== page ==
msgop man page

msgrcv, msgsnd — System V message queue operations

Synopsis

#include <sys/types.h>
#include <sys/ipc.h>
#include <sys/msg.h>

int msgsnd(int msqid, const void *msgp, size_t msgsz, int msgflg);

ssize_t msgrcv(int msqid, void *msgp, size_t msgsz, long msgtyp,
 int msgflg);

Description

The msgsnd() and msgrcv() system calls are used, respectively, to send messages to, and receive messages from, a System V message queue. The calling process must have write permission on the message queue in order to send a message, and read permission to receive a message.

The msgp argument is a pointer to a caller-defined structure of the following general form:

struct msgbuf {
    long mtype;       /* message type, must be > 0 */
    char mtext[1];    /* message data */
};

The mtext field is an array (or other structure) whose size is specified by msgsz, a nonnegative integer value. Messages of zero length (i.e., no mtext field) are permitted. The mtype field must have a strictly positive integer value. This value can be used by the receiving process for message selection (see the description of msgrcv() below).

msgsnd()

The msgsnd() system call appends a copy of the message pointed to by msgp to the message queue whose identifier is specified by msqid.

If sufficient space is available in the queue, msgsnd() succeeds immediately. The queue capacity is governed by the msg_qbytes field in the associated data structure for the message queue. During queue creation this field is initialized to MSGMNB bytes, but this limit can be modified using msgctl(2). A message queue is considered to be full if either of the following conditions is true:

*
Adding a new message to the queue would cause the total number of bytes in the queue to exceed the queue's maximum size (the msg_qbytes field).
*
Adding another message to the queue would cause the total number of messages in the queue to exceed the queue's maximum size (the msg_qbytes field). This check is necessary to prevent an unlimited number of zero-length messages being placed on the queue. Although such messages contain no data, they nevertheless consume (locked) kernel memory.

If insufficient space is available in the queue, then the default behavior of msgsnd() is to block until space becomes available. If IPC_NOWAIT is specified in msgflg, then the call instead fails with the error EAGAIN.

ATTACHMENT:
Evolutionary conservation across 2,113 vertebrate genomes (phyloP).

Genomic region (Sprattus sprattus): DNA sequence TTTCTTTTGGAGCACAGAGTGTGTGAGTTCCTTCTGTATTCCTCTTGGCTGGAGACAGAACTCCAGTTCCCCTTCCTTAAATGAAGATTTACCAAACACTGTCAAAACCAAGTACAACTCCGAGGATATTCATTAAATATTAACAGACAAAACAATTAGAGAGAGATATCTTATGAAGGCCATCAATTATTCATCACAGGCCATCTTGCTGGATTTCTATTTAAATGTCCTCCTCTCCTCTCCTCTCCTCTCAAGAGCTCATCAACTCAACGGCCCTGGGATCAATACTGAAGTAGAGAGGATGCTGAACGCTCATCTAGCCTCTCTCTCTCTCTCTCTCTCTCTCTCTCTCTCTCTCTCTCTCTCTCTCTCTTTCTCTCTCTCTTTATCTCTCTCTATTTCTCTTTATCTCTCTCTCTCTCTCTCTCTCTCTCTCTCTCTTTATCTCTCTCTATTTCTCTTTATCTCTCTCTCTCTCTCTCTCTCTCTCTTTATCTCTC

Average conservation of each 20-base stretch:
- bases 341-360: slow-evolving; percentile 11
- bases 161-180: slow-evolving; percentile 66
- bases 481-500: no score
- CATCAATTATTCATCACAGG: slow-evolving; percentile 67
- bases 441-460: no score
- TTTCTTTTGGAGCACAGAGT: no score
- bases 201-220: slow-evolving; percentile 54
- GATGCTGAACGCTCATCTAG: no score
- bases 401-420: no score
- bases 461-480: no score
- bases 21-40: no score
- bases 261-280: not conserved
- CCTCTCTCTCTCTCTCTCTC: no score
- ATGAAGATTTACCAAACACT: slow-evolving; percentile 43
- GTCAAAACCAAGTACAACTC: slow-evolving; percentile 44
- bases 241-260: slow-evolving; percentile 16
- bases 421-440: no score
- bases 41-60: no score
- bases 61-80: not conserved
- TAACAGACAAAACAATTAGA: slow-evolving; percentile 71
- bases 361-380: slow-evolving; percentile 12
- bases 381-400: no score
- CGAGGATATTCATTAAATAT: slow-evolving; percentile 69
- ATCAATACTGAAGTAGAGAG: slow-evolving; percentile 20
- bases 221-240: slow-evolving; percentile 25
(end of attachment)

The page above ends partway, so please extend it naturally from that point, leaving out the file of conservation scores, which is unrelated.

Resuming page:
A blocked msgsnd() call may also fail if:

*
the queue is removed, in which case the system call fails with errno set to EIDRM; or
*
a signal is caught, in which case the system call fails with errno set to EINTR;see signal(7). (msgsnd() is never automatically restarted after being interrupted by a signal handler, regardless of the setting of the SA_RESTART flag when establishing a signal handler.)

Upon successful completion the message queue data structure is updated as follows:

msg_lspid is set to the process ID of the calling process.

msg_qnum is incremented by 1.

msg_stime is set to the current time.

msgrcv()

The msgrcv() system call removes a message from the queue specified by msqid and places it in the buffer pointed to by msgp.

The argument msgsz specifies the maximum size in bytes for the member mtext of the structure pointed to by the msgp argument. If the message text has length greater than msgsz, then the behavior depends on whether MSG_NOERROR is specified in msgflg. If MSG_NOERROR is specified, then the message text will be truncated (and the truncated part will be lost); if MSG_NOERROR is not specified, then the message isn't removed from the queue and the system call fails returning -1 with errno set to E2BIG.

Unless MSG_COPY is specified in msgflg (see below), the msgtyp argument specifies the type of message requested, as follows:

*
If msgtyp is 0, then the first message in the queue is read.
*
If msgtyp is greater than 0, then the first message in the queue of type msgtyp is read, unless MSG_EXCEPT was specified in msgflg, in which case the first message in the queue of type not equal to msgtyp will be read.
*
If msgtyp is less than 0, then the first message in the queue with the lowest type less than or equal to the absolute value of msgtyp will be read.

The msgflg argument is a bit mask constructed by ORing together zero or more of the following flags:

IPC_NOWAIT
Return immediately if no message of the requested type is in the queue. The system call fails with errno set to ENOMSG.
MSG_COPY (since Linux 3.8)

Nondestructively fetch a copy of the message at the ordinal position in the queue specified by msgtyp (messages are considered to be numbered starting at 0).